Sleeping not only protects memories from being forgotten, it also makes them easier to access, according to new research from the University of Exeter and the Basque Centre for Cognition, Brain and Language. The findings suggest that after sleep we are more likely to recall facts which we could not remember while still awake.
In two situations where subjects forgot information over the course of 12 hours of wakefulness, a night’s sleep was shown to promote access to memory traces that had initially been too weak to be retrieved.
The research, published today in the journal Cortex, tracked memories for novel, made-up words learnt either prior to a night’s sleep, or an equivalent period of wakefulness. Subjects were asked to recall words immediately after exposure, and then again after the period of sleep or wakefulness.
The key distinction was between those word memories which participants could remember at both the immediate test and the 12-hour retest, and those not remembered at test, but eventually remembered at retest.
The researcher found that, compared to daytime wakefulness, sleep helped rescue unrecalled memories more than it prevented memory loss.
As humans, we spend about a third of our lives asleep. So there must be a point to it, right? Scientists have found that sleep helps consolidate memories, fixing them in the brain so we can retrieve them later. Now, new research is showing that sleep also seems to reorganize memories, picking out the emotional details and reconfiguring the memories to help you produce new and creative ideas, according to the authors of an article in Current Directions in Psychological Science, a journal of the Association for Psychological Science.
“Sleep is making memories stronger,” says Jessica D. Payne of the University of Notre Dame, who cowrote the review with Elizabeth A. Kensinger of Boston College. “It also seems to be doing something which I think is so much more interesting, and that is reorganizing and restructuring memories.”
Nicolas Dumay of the University of Exeter explains: “Sleep almost doubles our chances of remembering previously unrecalled material. The post-sleep boost in memory accessibility may indicate that some memories are sharpened overnight. This supports the notion that, while asleep, we actively rehearse information flagged as important. More research is needed into the functional significance of this rehearsal and whether, for instance, it allows memories to be accessible in a wider range of contexts, hence making them more useful.”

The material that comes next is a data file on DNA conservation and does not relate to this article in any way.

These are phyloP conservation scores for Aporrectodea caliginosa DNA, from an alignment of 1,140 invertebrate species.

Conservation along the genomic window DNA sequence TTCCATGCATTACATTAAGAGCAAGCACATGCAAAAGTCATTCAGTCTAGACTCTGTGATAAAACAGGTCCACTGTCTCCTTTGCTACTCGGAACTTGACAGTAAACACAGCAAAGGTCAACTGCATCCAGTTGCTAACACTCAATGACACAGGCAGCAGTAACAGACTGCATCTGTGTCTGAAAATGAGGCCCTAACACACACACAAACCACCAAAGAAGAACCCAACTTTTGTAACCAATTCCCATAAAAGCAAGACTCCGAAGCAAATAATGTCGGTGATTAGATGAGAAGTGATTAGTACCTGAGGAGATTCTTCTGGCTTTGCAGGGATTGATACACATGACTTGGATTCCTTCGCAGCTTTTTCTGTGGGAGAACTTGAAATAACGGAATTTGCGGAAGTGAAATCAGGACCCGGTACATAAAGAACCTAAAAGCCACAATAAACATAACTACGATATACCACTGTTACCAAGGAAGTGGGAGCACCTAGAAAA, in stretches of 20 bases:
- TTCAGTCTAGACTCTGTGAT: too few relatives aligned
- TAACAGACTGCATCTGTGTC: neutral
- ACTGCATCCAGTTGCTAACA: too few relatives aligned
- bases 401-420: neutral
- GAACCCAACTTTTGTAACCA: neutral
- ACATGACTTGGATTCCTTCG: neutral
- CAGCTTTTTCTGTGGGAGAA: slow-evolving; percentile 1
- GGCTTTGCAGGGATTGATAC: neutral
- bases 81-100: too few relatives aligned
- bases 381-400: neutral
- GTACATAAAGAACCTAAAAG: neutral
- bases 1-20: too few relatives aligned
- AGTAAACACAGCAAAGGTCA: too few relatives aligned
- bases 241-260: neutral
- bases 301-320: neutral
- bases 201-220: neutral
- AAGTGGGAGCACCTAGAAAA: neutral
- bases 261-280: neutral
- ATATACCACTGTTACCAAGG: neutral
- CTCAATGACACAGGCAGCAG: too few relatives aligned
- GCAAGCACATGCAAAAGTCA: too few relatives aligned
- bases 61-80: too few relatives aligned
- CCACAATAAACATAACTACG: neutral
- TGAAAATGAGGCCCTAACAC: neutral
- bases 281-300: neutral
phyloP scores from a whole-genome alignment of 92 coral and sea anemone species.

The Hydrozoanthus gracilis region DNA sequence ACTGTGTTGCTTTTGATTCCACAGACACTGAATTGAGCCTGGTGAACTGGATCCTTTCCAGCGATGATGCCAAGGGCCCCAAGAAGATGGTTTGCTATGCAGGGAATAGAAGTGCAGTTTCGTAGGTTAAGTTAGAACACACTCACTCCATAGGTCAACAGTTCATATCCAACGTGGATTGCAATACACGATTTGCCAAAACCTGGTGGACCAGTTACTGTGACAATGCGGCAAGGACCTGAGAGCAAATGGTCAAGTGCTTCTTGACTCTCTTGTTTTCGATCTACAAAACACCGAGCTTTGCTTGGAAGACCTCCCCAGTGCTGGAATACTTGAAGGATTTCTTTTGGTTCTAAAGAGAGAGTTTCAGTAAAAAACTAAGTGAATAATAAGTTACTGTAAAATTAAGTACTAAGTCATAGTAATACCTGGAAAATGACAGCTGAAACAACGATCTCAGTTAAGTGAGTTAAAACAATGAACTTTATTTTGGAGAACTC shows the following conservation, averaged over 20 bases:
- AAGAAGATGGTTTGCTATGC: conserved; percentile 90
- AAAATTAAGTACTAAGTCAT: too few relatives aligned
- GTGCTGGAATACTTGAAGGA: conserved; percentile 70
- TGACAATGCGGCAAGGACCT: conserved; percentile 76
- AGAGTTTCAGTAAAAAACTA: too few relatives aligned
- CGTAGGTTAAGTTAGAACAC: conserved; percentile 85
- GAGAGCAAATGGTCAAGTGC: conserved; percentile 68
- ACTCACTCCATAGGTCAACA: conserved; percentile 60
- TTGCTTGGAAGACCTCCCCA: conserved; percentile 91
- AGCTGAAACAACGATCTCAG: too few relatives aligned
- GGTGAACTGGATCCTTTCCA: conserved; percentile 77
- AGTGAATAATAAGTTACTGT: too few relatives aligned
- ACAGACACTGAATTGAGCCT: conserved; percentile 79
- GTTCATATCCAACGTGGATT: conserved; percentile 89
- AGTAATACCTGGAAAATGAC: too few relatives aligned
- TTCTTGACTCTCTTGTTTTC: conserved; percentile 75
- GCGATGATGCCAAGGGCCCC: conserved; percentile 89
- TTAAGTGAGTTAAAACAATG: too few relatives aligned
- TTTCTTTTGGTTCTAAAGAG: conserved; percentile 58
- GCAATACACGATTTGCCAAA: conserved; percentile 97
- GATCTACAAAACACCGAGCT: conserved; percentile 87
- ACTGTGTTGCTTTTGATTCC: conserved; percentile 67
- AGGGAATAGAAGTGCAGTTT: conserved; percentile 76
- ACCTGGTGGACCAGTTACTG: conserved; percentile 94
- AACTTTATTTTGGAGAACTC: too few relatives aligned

The beneficial impact of sleep on memory is well established, and the act of sleeping is known to help us remember the things that we did, or heard, the previous day. The idea that memories could also be sharpened and made more vivid and accessible overnight, however, is yet to be fully explored.
The Power of Sleep
Imaging and behavioral studies continue to show the critical role sleep plays in learning and memory. Researchers believe that sleep affects learning and memory in two ways:
Lack of sleep impairs a person’s ability to focus and learn efficiently.
Sleep is necessary to consolidate a memory (make it stick) so that it can be recalled in the future.
Dr Dumay believes the memory boost comes from the hippocampus, an inner structure of the temporal lobe, unzipping recently encoded episodes and replaying them to regions of the brain originally involved in their capture - this would lead the subject to effectively re-experience the major events of the day.
Nicolas Dumay is an experimental psychologist at the University of Exeter and an honorary Staff Scientist at the Basque Centre for Cognition, Brain and Language (BCBL), in Spain.
‘Sleep not just protects memories against forgetting, it also makes them more accessible’ is published in the journal Cortex.
University of Exeter